Sylvia Chan Responded to New Allegations; Claimed That It’s an Effort to Discredit Her

Another day, another episode of the Night Owl Cinematics (NOC) saga.

When co-founder Sylvia Chan issued an apology days after numerous allegations of verbally abusive behaviour in the workplace surfaced online, many thought the saga had finally come to an end.

We must have not have been watching enough YouTuber apology videos.

More allegations poured into the interweb like several cats violently escaping a bag, and calls to cancel Sylvia for her alleged misconduct grew louder.

Now, she’s finally responded, and it seems that she’s reported the matter to the authorities.

Sylvia Chan Responded to New Allegations; Claimed That It’s an Effort to Discredit Her

A new statement was put up on Sylvia’s behalf yesterday (21 Oct), a copy of which was sent to the Facebook page Wake Up, Singapore. 

It states that Sylvia has filed a Magistrate’s complaint and several police reports in relation to alleged harassment, death threats, and a sex video that was circulated online.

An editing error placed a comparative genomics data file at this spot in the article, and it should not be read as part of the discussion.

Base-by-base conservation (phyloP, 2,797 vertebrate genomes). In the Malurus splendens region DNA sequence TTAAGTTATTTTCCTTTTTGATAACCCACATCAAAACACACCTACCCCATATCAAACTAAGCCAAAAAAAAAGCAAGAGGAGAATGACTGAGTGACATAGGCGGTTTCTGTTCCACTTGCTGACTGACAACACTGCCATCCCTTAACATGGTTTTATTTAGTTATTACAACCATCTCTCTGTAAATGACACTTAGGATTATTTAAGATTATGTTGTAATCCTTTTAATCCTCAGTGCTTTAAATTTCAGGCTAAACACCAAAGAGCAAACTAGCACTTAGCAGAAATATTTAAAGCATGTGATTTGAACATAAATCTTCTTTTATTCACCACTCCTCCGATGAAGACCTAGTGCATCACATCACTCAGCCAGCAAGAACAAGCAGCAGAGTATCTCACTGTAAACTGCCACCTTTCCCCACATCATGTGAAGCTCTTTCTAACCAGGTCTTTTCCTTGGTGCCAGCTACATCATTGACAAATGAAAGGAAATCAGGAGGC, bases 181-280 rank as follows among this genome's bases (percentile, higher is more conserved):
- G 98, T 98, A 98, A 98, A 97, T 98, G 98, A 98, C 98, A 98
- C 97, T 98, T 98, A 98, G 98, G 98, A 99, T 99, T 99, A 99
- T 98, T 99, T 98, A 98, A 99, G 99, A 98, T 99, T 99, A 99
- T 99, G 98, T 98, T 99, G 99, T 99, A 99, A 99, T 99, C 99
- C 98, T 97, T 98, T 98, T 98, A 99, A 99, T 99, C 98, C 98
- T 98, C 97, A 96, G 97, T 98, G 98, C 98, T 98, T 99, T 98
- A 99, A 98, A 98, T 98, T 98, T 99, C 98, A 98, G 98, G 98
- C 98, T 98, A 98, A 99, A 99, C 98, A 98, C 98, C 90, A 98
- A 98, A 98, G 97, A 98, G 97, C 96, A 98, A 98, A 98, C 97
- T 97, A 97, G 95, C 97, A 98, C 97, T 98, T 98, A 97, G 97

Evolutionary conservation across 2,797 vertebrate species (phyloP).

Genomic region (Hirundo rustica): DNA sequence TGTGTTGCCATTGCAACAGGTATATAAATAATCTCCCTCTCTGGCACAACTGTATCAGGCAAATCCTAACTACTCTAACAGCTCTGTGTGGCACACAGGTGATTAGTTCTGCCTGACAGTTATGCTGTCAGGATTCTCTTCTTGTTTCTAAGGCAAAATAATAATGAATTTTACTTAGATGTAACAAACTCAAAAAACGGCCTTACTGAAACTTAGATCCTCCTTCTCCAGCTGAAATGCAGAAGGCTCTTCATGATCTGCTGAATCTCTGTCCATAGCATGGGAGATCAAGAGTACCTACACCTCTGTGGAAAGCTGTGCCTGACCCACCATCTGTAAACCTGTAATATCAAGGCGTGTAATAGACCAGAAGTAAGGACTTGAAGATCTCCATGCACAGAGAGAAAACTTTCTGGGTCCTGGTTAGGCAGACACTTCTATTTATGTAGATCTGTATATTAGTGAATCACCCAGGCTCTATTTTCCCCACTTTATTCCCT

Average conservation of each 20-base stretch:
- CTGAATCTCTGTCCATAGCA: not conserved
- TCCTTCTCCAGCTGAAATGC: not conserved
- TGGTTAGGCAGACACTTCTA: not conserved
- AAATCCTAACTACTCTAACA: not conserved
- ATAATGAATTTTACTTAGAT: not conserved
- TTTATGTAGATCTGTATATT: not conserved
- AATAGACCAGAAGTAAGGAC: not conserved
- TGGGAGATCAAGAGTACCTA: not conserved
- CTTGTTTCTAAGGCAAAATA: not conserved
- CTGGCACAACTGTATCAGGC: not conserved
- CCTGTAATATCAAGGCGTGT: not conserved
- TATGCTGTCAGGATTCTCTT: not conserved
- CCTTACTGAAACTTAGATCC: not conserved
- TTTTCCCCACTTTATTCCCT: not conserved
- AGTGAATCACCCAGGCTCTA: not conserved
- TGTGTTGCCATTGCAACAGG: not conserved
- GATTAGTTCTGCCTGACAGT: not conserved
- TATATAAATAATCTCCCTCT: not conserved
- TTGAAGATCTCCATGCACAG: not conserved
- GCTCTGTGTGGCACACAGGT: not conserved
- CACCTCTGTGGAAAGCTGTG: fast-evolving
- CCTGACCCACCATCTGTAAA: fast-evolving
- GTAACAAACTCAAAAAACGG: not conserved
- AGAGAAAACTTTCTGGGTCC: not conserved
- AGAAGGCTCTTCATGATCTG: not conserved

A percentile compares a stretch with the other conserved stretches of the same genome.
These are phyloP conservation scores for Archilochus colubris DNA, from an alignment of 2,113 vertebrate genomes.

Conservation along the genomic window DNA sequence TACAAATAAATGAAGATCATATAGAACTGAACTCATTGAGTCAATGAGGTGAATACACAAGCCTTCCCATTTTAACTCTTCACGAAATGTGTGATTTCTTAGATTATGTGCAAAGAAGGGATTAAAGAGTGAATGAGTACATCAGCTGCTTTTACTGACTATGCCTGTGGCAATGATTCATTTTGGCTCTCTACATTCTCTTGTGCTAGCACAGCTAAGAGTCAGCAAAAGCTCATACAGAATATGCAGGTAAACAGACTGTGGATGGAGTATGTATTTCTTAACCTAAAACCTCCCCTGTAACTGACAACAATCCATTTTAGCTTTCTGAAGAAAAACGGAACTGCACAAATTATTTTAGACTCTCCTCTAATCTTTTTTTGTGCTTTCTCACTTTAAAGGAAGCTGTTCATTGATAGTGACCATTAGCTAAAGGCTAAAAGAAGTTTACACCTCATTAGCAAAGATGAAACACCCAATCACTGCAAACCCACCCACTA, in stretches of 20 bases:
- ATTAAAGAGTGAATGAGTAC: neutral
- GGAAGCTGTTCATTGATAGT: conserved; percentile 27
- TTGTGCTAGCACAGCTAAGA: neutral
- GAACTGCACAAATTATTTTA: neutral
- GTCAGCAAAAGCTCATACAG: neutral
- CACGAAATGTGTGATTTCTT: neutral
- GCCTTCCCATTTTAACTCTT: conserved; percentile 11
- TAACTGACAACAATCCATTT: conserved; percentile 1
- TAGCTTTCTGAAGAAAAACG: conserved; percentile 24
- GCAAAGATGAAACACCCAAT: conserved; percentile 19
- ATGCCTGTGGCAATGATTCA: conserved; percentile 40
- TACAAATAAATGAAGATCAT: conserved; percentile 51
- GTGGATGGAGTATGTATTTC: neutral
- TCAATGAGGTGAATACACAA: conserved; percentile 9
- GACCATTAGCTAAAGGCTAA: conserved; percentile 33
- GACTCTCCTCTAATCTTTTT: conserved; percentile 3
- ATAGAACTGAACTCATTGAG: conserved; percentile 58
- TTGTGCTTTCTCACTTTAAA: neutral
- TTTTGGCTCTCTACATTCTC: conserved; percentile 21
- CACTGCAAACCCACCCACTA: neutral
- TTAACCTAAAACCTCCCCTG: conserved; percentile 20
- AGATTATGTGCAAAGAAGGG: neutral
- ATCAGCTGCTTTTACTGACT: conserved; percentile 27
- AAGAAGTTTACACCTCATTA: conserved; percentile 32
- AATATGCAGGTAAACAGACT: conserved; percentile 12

These things, along with Sylvia’s emails allegedly getting hacked, “[appear] to be a concerted and coordinated effort to discredit and disparage Sylvia,” the spokesperson said.

With regard to the allegations levelled at her, the statement said that the “evidence” published online has been “skilfully edited to conveniently leave out portions so that a false narrative could be published to the public.”

Sylvia has the evidence to provide the “full facts” and will share them soon with the public, the spokesperson said.

“She has so far kept her silence to maintain civility,” they added.

Lest you’re not aware, civility means politeness.

The statement revealed that Sylvia filed a Magistrate’s Complaint in the State Courts yesterday, with the magistrate directing the police to investigate the matter.

What’s a Magistrate’s Complaint?

For those who don’t know, a Magistrate’s complaint is filed by a person who wishes to commence Private Prosecution because they believe an offence has been committed against them.

This means that if the complaint is deemed to be legitimate, the individual or their lawyer will prosecute the accused, unlike regular cases where the state prosecutes the accused.